Prepared from information supplied by the National Buckskin Society
The National Buckskin Society was formed in Victoria in 1975 to cater for the once unfashionable buckskin and dun coloured horse. Today these horses are very popular and are highly sought after in many breeds.
Buckskin horses come in a variety of shades that vary from a very light cream to a deep gold colour and a darker, smutty gold. The horses have dark points and a black or brown coloured mane. Genetically a buckskin is referred to as a 'dilute' colour. It carries a cream gene that lightens the colour of a bay horse, making it buckskin.
Dun coloured horses are also a 'dilute' colour. These horses can be any colour but carry the dun dilution gene that lightens the body colour. They also carry dun factors including dorsal stripe, leg barring, shoulder shadow and ear piping.
The National Buckskin Society has three sections within its registry. Section A is for buckskin and dun horses and ponies.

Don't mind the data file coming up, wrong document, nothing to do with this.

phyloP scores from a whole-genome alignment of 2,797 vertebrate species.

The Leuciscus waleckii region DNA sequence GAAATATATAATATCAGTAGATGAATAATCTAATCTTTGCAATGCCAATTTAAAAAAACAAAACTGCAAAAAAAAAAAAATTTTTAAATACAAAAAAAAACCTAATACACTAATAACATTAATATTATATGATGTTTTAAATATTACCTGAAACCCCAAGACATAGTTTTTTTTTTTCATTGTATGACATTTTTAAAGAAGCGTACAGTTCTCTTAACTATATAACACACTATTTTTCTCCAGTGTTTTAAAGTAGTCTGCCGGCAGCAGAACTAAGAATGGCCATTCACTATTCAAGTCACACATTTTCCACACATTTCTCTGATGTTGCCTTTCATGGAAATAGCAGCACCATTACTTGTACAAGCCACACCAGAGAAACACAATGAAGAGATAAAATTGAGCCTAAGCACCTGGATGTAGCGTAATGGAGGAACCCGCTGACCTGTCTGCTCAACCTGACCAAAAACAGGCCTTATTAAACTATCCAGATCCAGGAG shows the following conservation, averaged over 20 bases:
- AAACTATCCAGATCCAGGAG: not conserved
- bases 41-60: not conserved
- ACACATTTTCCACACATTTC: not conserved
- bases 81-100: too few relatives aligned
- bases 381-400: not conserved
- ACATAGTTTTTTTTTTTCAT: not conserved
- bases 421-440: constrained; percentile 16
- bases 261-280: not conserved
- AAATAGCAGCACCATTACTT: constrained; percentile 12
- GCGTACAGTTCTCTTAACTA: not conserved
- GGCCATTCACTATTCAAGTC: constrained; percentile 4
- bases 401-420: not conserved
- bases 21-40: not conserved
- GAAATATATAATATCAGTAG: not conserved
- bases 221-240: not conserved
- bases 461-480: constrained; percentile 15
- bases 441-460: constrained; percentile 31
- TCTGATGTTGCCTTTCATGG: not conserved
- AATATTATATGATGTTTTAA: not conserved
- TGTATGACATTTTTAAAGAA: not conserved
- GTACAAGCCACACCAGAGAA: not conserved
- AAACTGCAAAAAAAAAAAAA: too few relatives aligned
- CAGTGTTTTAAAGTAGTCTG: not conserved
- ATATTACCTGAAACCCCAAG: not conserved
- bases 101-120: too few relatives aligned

Section B is for cremello, perlino, smoky black and smoky cream coloured horses and ponies. The cremello and perlino horses carry two copies of the cream gene. The smokey black horse carries one copy of the cream gene but lacks the Agouti gene, which controls the distribution of black pigment.
Section C is for buckskin and dun horses that also carry another gene, for example broken coloured, Appaloosa or roan.
The registry is open to any breed, type, height, age and sex of horse.
The National Buckskin Society is affiliated with its counterparts in New South Wales, South Australia, Western Australia and Tasmania, which combined to form the Australian Buckskin Association.